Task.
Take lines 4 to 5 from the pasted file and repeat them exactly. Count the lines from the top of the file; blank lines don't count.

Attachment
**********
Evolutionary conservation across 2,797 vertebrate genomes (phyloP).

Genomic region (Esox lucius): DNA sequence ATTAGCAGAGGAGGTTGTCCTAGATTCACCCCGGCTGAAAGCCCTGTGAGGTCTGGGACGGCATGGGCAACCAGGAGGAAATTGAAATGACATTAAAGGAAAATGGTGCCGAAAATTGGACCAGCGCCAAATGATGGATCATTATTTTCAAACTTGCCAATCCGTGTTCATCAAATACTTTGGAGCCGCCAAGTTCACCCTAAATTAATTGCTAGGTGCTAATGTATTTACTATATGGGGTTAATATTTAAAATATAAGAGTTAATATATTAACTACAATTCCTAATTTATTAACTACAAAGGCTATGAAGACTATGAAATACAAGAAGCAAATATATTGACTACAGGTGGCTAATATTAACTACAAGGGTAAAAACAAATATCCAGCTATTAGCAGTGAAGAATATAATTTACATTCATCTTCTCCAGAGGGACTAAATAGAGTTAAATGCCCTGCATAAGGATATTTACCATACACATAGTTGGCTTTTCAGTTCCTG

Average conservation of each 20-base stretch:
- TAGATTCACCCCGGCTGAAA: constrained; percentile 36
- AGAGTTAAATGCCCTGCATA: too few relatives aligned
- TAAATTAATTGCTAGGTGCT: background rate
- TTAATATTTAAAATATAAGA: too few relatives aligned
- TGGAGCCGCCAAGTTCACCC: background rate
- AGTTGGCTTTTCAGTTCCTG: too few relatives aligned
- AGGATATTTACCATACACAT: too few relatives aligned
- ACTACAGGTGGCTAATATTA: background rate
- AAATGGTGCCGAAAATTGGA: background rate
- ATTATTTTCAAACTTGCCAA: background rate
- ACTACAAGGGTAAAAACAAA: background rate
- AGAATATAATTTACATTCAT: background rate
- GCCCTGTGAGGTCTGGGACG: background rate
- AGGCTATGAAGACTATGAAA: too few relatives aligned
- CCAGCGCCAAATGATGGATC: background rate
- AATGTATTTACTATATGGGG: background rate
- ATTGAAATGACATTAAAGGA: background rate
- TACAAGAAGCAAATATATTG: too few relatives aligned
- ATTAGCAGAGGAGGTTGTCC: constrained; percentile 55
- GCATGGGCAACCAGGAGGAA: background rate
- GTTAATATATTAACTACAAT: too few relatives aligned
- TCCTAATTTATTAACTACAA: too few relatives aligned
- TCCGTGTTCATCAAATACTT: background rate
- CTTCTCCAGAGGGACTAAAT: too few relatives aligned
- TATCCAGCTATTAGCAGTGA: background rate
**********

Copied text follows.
- TAGATTCACCCCGGCTGAAA: constrained; percentile 36
- AGAGTTAAATGCCCTGCATA: too few relatives aligned